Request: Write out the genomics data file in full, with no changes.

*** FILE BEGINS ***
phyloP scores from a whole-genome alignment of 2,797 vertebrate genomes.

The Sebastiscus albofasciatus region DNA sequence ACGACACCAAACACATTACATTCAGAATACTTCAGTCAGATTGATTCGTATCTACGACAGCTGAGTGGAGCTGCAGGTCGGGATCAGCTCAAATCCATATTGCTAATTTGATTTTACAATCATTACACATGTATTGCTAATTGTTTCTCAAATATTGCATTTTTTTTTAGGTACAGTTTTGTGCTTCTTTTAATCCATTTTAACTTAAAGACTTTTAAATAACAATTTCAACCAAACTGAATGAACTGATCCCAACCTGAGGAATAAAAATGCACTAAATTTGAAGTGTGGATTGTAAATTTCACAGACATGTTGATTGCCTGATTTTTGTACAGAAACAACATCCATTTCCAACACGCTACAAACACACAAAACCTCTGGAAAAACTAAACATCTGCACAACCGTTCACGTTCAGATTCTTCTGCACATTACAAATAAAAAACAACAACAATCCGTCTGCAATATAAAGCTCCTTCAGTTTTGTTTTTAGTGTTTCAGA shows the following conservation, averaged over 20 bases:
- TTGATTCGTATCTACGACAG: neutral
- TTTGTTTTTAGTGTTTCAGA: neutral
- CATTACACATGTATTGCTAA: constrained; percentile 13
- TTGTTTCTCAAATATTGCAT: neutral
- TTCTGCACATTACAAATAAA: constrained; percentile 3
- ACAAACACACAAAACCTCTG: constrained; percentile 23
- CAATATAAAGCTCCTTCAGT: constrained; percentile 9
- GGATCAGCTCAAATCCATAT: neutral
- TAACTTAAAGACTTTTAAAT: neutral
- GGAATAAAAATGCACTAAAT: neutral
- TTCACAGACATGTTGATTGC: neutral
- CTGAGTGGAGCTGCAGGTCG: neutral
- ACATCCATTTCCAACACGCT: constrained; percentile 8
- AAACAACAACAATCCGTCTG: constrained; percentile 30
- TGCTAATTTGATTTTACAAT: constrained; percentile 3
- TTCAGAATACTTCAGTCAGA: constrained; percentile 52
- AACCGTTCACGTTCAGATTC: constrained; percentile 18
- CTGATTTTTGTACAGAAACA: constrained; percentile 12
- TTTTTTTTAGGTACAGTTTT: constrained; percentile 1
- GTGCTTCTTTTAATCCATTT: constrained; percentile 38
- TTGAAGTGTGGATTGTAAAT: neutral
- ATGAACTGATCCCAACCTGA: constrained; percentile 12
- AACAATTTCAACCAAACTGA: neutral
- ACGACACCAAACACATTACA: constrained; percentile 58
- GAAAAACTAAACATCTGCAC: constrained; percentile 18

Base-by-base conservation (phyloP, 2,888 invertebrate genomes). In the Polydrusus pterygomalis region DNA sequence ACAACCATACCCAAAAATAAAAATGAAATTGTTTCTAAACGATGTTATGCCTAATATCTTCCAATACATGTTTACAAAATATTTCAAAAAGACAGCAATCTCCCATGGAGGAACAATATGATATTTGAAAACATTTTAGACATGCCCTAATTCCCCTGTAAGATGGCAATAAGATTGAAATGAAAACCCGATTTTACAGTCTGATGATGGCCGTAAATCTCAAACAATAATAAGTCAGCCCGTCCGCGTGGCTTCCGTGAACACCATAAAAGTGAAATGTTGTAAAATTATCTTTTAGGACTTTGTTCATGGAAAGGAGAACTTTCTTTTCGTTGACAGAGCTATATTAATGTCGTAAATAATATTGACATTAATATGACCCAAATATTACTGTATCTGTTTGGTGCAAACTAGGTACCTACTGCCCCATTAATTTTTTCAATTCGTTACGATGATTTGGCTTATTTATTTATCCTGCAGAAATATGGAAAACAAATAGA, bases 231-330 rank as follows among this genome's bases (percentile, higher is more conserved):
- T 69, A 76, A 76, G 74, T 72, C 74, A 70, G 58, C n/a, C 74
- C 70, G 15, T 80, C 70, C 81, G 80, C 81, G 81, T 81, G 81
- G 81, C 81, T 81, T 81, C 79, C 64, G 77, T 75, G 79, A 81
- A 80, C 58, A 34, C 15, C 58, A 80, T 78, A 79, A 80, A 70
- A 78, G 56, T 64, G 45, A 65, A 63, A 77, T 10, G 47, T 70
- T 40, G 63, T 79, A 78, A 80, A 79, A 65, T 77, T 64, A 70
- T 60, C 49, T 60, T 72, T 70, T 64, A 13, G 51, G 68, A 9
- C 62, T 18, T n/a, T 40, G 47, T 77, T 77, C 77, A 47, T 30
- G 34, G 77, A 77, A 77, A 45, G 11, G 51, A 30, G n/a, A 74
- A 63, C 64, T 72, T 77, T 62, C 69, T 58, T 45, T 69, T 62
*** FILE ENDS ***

phyloP scores from a whole-genome alignment of 2,797 vertebrate genomes.

The Sebastiscus albofasciatus region DNA sequence ACGACACCAAACACATTACATTCAGAATACTTCAGTCAGATTGATTCGTATCTACGACAGCTGAGTGGAGCTGCAGGTCGGGATCAGCTCAAATCCATATTGCTAATTTGATTTTACAATCATTACACATGTATTGCTAATTGTTTCTCAAATATTGCATTTTTTTTTAGGTACAGTTTTGTGCTTCTTTTAATCCATTTTAACTTAAAGACTTTTAAATAACAATTTCAACCAAACTGAATGAACTGATCCCAACCTGAGGAATAAAAATGCACTAAATTTGAAGTGTGGATTGTAAATTTCACAGACATGTTGATTGCCTGATTTTTGTACAGAAACAACATCCATTTCCAACACGCTACAAACACACAAAACCTCTGGAAAAACTAAACATCTGCACAACCGTTCACGTTCAGATTCTTCTGCACATTACAAATAAAAAACAACAACAATCCGTCTGCAATATAAAGCTCCTTCAGTTTTGTTTTTAGTGTTTCAGA shows the following conservation, averaged over 20 bases:
- TTGATTCGTATCTACGACAG: neutral
- TTTGTTTTTAGTGTTTCAGA: neutral
- CATTACACATGTATTGCTAA: constrained; percentile 13
- TTGTTTCTCAAATATTGCAT: neutral
- TTCTGCACATTACAAATAAA: constrained; percentile 3
- ACAAACACACAAAACCTCTG: constrained; percentile 23
- CAATATAAAGCTCCTTCAGT: constrained; percentile 9
- GGATCAGCTCAAATCCATAT: neutral
- TAACTTAAAGACTTTTAAAT: neutral
- GGAATAAAAATGCACTAAAT: neutral
- TTCACAGACATGTTGATTGC: neutral
- CTGAGTGGAGCTGCAGGTCG: neutral
- ACATCCATTTCCAACACGCT: constrained; percentile 8
- AAACAACAACAATCCGTCTG: constrained; percentile 30
- TGCTAATTTGATTTTACAAT: constrained; percentile 3
- TTCAGAATACTTCAGTCAGA: constrained; percentile 52
- AACCGTTCACGTTCAGATTC: constrained; percentile 18
- CTGATTTTTGTACAGAAACA: constrained; percentile 12
- TTTTTTTTAGGTACAGTTTT: constrained; percentile 1
- GTGCTTCTTTTAATCCATTT: constrained; percentile 38
- TTGAAGTGTGGATTGTAAAT: neutral
- ATGAACTGATCCCAACCTGA: constrained; percentile 12
- AACAATTTCAACCAAACTGA: neutral
- ACGACACCAAACACATTACA: constrained; percentile 58
- GAAAAACTAAACATCTGCAC: constrained; percentile 18

Base-by-base conservation (phyloP, 2,888 invertebrate genomes). In the Polydrusus pterygomalis region DNA sequence ACAACCATACCCAAAAATAAAAATGAAATTGTTTCTAAACGATGTTATGCCTAATATCTTCCAATACATGTTTACAAAATATTTCAAAAAGACAGCAATCTCCCATGGAGGAACAATATGATATTTGAAAACATTTTAGACATGCCCTAATTCCCCTGTAAGATGGCAATAAGATTGAAATGAAAACCCGATTTTACAGTCTGATGATGGCCGTAAATCTCAAACAATAATAAGTCAGCCCGTCCGCGTGGCTTCCGTGAACACCATAAAAGTGAAATGTTGTAAAATTATCTTTTAGGACTTTGTTCATGGAAAGGAGAACTTTCTTTTCGTTGACAGAGCTATATTAATGTCGTAAATAATATTGACATTAATATGACCCAAATATTACTGTATCTGTTTGGTGCAAACTAGGTACCTACTGCCCCATTAATTTTTTCAATTCGTTACGATGATTTGGCTTATTTATTTATCCTGCAGAAATATGGAAAACAAATAGA, bases 231-330 rank as follows among this genome's bases (percentile, higher is more conserved):
- T 69, A 76, A 76, G 74, T 72, C 74, A 70, G 58, C n/a, C 74
- C 70, G 15, T 80, C 70, C 81, G 80, C 81, G 81, T 81, G 81
- G 81, C 81, T 81, T 81, C 79, C 64, G 77, T 75, G 79, A 81
- A 80, C 58, A 34, C 15, C 58, A 80, T 78, A 79, A 80, A 70
- A 78, G 56, T 64, G 45, A 65, A 63, A 77, T 10, G 47, T 70
- T 40, G 63, T 79, A 78, A 80, A 79, A 65, T 77, T 64, A 70
- T 60, C 49, T 60, T 72, T 70, T 64, A 13, G 51, G 68, A 9
- C 62, T 18, T n/a, T 40, G 47, T 77, T 77, C 77, A 47, T 30
- G 34, G 77, A 77, A 77, A 45, G 11, G 51, A 30, G n/a, A 74
- A 63, C 64, T 72, T 77, T 62, C 69, T 58, T 45, T 69, T 62